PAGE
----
Lewis: Yeah. Especially since I acquired a practice and started a practice, like trends are in progress is so variable. One week it's good. The next week it's not. One month is good and next is not. It's all relative. And I think that, yeah, like you said, having that kind of flexibility and being able to be flexible is really important. Um, cause it gives people in your team some sort of relief. Um, so that I, I mean, personally, I believe that keeping them a form of full leaf will have them, but will allow them to optimize, optimize their time at the office because they're in less focus on delivering goals and numbers all the time, but more like, cause they want to be there and don't be happy to deliver those numbers. strong, uh, I believe in work culture a lot. I think that developing a team, uh, on a personal level as well as a team level is really, really important.
Rob: Yeah. And at least Americans obviously has been on our show and she's a big proponent of that. And it's true. And I think too, it's just, you know, with a lot of people, it's a difference between having a fixed mindset or a growth mindset, you know? And a lot of people cringe and they said, well, what's dentistry gonna look like 10 years from now? You know? And my answer is, it's going to be different, right? It's definitely gonna be different, you know, and, uh, you have to be able to, to adapt in any business. You know, and anybody that thinks that things are not going to change is in for a big surprise and you get left behind. And I think that's the type of culture that you can imprint on your practice, which is one of the great things about being a professional who owns their, their practice. You know, you have the ability to imprint what you want on your practice to make it what you want and, and what you want, Lewis, for your practice can be different from what Paul wants and different from what I want. But we can all do, do it the way we want to do it, how we want to do it with the people that we want to do it with. And you know, I think, you know, and I tell people that that's the most rewarding part of professional practice ownership, you know?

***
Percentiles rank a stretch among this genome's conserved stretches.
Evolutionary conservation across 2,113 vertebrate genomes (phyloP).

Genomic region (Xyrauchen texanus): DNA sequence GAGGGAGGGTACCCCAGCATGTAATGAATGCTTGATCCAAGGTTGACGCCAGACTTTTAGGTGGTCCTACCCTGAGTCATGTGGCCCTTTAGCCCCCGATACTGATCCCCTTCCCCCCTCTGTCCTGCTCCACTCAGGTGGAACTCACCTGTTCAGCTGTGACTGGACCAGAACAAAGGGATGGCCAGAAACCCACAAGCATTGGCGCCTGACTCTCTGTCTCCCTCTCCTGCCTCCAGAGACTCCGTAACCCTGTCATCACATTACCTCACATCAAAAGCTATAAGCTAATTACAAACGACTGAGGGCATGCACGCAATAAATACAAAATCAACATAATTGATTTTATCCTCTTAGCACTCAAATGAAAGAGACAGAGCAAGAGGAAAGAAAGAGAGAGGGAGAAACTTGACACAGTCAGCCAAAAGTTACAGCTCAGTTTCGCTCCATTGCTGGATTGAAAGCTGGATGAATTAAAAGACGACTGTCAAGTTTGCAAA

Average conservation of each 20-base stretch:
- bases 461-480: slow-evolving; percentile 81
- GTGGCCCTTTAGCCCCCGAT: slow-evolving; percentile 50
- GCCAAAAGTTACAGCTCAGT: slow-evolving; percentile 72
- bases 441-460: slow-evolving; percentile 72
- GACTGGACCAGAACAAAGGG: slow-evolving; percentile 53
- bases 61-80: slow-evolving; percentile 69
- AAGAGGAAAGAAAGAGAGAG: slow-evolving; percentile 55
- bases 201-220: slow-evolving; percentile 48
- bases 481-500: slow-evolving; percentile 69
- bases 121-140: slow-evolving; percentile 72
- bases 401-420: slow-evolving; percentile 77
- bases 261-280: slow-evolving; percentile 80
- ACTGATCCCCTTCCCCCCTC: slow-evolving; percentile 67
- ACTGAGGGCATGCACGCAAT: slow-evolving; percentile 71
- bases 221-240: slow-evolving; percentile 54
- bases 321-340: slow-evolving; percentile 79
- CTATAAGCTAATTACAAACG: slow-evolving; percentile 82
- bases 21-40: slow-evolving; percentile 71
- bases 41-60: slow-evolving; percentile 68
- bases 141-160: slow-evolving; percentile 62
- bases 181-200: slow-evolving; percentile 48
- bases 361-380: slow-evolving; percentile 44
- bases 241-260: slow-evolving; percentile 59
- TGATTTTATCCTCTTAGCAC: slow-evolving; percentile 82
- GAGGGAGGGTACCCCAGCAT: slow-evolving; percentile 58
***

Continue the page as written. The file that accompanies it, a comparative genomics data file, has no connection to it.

Paul: Yeah, that's what I was going to say to say to Rob. I mean, I, I've liked the ABC, I'm ma, I always like always be changing as opposed to dental school never change. You're going to fail, which is just bad advice. And I think that's the exciting part. And one of the things, you know, I've, I've liked getting to know you Lewis and that, you know, people from the podcast is that preparing for the future doesn't mean things are going bad now. It just means you're preparing and you know, I think that's some of the fun part. So tell us a little bit about this practice model that you have in New York it sounds, sounds very interesting. I'd like to learn more about that.
Lewis: Yeah. So, you know, I've always been a firm proponent of uh, increasing access to care. I mean, some of that philosophy kind of trickled down from my time when I was doing some volunteer work across borders, Honduras in college and in Dominican Republic when I was at dental school. So it, increased access to care has been always been, um, something that I've always wanted to do, pursue. Uh, even for myself, my business, uh, my business self, um, in New York, uh, we, we provide, uh, Invisalign whitening and hygiene. Uh, we believe that if you have it, you may already know Invisalign is such a very [inaudible] orthodontic treatment. Clear line of therapy is extremely expensive in New York city, um, everywhere rather, uh, that market rate is around seven to eight even, you know, upwards to that, uh, upwards to like maybe $10,000 a case.
Lewis: So we believed in becoming a bit more affordable to break down the barriers to entry for the consumers so that, you know, consumers can access good high quality dentistry, clear aligner therapy if they want and make them get this model deserve. So, um, we've reduced our rates to the point that's competitive to the new metropolitan area and we believe in on the ground floor is a form of accessibility. And, uh, so we have this 2000 square feet practice with six chairs, um, and it's glass doors and everything like that. And that's where we are.